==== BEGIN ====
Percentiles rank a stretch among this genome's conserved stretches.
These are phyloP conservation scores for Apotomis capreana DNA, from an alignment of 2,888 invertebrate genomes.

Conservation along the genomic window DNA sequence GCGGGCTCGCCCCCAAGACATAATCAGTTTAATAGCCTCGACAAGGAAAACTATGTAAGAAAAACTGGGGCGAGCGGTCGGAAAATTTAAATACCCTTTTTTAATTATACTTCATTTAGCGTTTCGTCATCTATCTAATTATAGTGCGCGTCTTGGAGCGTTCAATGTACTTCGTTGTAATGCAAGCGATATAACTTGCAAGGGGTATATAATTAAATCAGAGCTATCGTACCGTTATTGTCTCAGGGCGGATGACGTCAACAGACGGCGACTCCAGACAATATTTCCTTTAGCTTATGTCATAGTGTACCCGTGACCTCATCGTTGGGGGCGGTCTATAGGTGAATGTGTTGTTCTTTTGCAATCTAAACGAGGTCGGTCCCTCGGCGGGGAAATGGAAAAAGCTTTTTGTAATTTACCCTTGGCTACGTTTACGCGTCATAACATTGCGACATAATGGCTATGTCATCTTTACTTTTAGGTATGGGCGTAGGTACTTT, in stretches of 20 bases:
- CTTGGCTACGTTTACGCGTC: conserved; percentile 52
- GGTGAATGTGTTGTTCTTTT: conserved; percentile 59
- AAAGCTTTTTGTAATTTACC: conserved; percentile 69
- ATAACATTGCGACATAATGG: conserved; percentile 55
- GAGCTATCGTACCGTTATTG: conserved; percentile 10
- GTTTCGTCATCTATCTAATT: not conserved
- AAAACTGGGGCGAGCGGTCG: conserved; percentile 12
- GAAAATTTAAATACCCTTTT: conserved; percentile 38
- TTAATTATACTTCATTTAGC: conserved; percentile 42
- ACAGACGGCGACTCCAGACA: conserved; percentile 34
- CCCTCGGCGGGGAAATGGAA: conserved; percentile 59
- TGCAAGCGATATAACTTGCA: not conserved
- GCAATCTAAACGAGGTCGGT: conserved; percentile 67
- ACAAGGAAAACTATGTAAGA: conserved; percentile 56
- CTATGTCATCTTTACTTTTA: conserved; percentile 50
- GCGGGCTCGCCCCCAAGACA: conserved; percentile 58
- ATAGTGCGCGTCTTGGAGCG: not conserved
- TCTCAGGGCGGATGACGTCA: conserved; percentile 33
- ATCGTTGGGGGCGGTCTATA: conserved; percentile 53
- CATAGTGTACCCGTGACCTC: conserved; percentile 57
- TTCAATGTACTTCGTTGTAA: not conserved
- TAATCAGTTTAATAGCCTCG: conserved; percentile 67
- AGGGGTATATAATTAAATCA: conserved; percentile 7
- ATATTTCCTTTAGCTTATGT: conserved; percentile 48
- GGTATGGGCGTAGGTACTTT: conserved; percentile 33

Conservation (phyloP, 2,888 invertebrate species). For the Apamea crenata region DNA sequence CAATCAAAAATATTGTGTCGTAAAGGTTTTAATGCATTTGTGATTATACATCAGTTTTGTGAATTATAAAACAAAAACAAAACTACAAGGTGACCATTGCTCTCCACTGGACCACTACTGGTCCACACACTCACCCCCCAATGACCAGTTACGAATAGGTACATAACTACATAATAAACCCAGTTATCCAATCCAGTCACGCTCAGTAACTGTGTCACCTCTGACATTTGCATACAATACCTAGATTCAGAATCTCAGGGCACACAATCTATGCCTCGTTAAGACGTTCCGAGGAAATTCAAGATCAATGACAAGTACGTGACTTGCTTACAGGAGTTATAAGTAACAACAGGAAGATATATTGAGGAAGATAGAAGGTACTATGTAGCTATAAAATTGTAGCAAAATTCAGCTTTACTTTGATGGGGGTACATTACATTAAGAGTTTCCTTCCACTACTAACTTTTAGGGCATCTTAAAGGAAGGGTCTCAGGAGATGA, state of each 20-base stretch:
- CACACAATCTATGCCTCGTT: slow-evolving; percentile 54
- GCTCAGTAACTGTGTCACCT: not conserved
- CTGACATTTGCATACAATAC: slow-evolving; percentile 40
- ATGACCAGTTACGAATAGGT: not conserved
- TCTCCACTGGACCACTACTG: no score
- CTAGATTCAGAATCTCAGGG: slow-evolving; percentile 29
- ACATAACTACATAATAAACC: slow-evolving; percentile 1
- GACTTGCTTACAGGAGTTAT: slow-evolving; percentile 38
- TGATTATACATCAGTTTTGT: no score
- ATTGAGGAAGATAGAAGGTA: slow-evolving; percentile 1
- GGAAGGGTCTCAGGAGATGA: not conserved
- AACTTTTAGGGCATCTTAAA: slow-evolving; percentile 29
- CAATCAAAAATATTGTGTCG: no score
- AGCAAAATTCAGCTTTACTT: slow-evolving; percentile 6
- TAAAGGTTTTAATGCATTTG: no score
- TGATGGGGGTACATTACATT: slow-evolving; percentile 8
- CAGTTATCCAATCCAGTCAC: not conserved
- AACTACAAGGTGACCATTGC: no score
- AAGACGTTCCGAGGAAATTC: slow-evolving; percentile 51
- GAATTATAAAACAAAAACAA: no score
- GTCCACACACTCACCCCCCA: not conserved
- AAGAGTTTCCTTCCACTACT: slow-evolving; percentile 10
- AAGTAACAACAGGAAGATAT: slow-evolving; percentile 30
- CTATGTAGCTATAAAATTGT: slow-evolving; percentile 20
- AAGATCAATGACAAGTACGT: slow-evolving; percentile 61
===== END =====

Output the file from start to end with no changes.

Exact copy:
Percentiles rank a stretch among this genome's conserved stretches.
These are phyloP conservation scores for Apotomis capreana DNA, from an alignment of 2,888 invertebrate genomes.

Conservation along the genomic window DNA sequence GCGGGCTCGCCCCCAAGACATAATCAGTTTAATAGCCTCGACAAGGAAAACTATGTAAGAAAAACTGGGGCGAGCGGTCGGAAAATTTAAATACCCTTTTTTAATTATACTTCATTTAGCGTTTCGTCATCTATCTAATTATAGTGCGCGTCTTGGAGCGTTCAATGTACTTCGTTGTAATGCAAGCGATATAACTTGCAAGGGGTATATAATTAAATCAGAGCTATCGTACCGTTATTGTCTCAGGGCGGATGACGTCAACAGACGGCGACTCCAGACAATATTTCCTTTAGCTTATGTCATAGTGTACCCGTGACCTCATCGTTGGGGGCGGTCTATAGGTGAATGTGTTGTTCTTTTGCAATCTAAACGAGGTCGGTCCCTCGGCGGGGAAATGGAAAAAGCTTTTTGTAATTTACCCTTGGCTACGTTTACGCGTCATAACATTGCGACATAATGGCTATGTCATCTTTACTTTTAGGTATGGGCGTAGGTACTTT, in stretches of 20 bases:
- CTTGGCTACGTTTACGCGTC: conserved; percentile 52
- GGTGAATGTGTTGTTCTTTT: conserved; percentile 59
- AAAGCTTTTTGTAATTTACC: conserved; percentile 69
- ATAACATTGCGACATAATGG: conserved; percentile 55
- GAGCTATCGTACCGTTATTG: conserved; percentile 10
- GTTTCGTCATCTATCTAATT: not conserved
- AAAACTGGGGCGAGCGGTCG: conserved; percentile 12
- GAAAATTTAAATACCCTTTT: conserved; percentile 38
- TTAATTATACTTCATTTAGC: conserved; percentile 42
- ACAGACGGCGACTCCAGACA: conserved; percentile 34
- CCCTCGGCGGGGAAATGGAA: conserved; percentile 59
- TGCAAGCGATATAACTTGCA: not conserved
- GCAATCTAAACGAGGTCGGT: conserved; percentile 67
- ACAAGGAAAACTATGTAAGA: conserved; percentile 56
- CTATGTCATCTTTACTTTTA: conserved; percentile 50
- GCGGGCTCGCCCCCAAGACA: conserved; percentile 58
- ATAGTGCGCGTCTTGGAGCG: not conserved
- TCTCAGGGCGGATGACGTCA: conserved; percentile 33
- ATCGTTGGGGGCGGTCTATA: conserved; percentile 53
- CATAGTGTACCCGTGACCTC: conserved; percentile 57
- TTCAATGTACTTCGTTGTAA: not conserved
- TAATCAGTTTAATAGCCTCG: conserved; percentile 67
- AGGGGTATATAATTAAATCA: conserved; percentile 7
- ATATTTCCTTTAGCTTATGT: conserved; percentile 48
- GGTATGGGCGTAGGTACTTT: conserved; percentile 33

Conservation (phyloP, 2,888 invertebrate species). For the Apamea crenata region DNA sequence CAATCAAAAATATTGTGTCGTAAAGGTTTTAATGCATTTGTGATTATACATCAGTTTTGTGAATTATAAAACAAAAACAAAACTACAAGGTGACCATTGCTCTCCACTGGACCACTACTGGTCCACACACTCACCCCCCAATGACCAGTTACGAATAGGTACATAACTACATAATAAACCCAGTTATCCAATCCAGTCACGCTCAGTAACTGTGTCACCTCTGACATTTGCATACAATACCTAGATTCAGAATCTCAGGGCACACAATCTATGCCTCGTTAAGACGTTCCGAGGAAATTCAAGATCAATGACAAGTACGTGACTTGCTTACAGGAGTTATAAGTAACAACAGGAAGATATATTGAGGAAGATAGAAGGTACTATGTAGCTATAAAATTGTAGCAAAATTCAGCTTTACTTTGATGGGGGTACATTACATTAAGAGTTTCCTTCCACTACTAACTTTTAGGGCATCTTAAAGGAAGGGTCTCAGGAGATGA, state of each 20-base stretch:
- CACACAATCTATGCCTCGTT: slow-evolving; percentile 54
- GCTCAGTAACTGTGTCACCT: not conserved
- CTGACATTTGCATACAATAC: slow-evolving; percentile 40
- ATGACCAGTTACGAATAGGT: not conserved
- TCTCCACTGGACCACTACTG: no score
- CTAGATTCAGAATCTCAGGG: slow-evolving; percentile 29
- ACATAACTACATAATAAACC: slow-evolving; percentile 1
- GACTTGCTTACAGGAGTTAT: slow-evolving; percentile 38
- TGATTATACATCAGTTTTGT: no score
- ATTGAGGAAGATAGAAGGTA: slow-evolving; percentile 1
- GGAAGGGTCTCAGGAGATGA: not conserved
- AACTTTTAGGGCATCTTAAA: slow-evolving; percentile 29
- CAATCAAAAATATTGTGTCG: no score
- AGCAAAATTCAGCTTTACTT: slow-evolving; percentile 6
- TAAAGGTTTTAATGCATTTG: no score
- TGATGGGGGTACATTACATT: slow-evolving; percentile 8
- CAGTTATCCAATCCAGTCAC: not conserved
- AACTACAAGGTGACCATTGC: no score
- AAGACGTTCCGAGGAAATTC: slow-evolving; percentile 51
- GAATTATAAAACAAAAACAA: no score
- GTCCACACACTCACCCCCCA: not conserved
- AAGAGTTTCCTTCCACTACT: slow-evolving; percentile 10
- AAGTAACAACAGGAAGATAT: slow-evolving; percentile 30
- CTATGTAGCTATAAAATTGT: slow-evolving; percentile 20
- AAGATCAATGACAAGTACGT: slow-evolving; percentile 61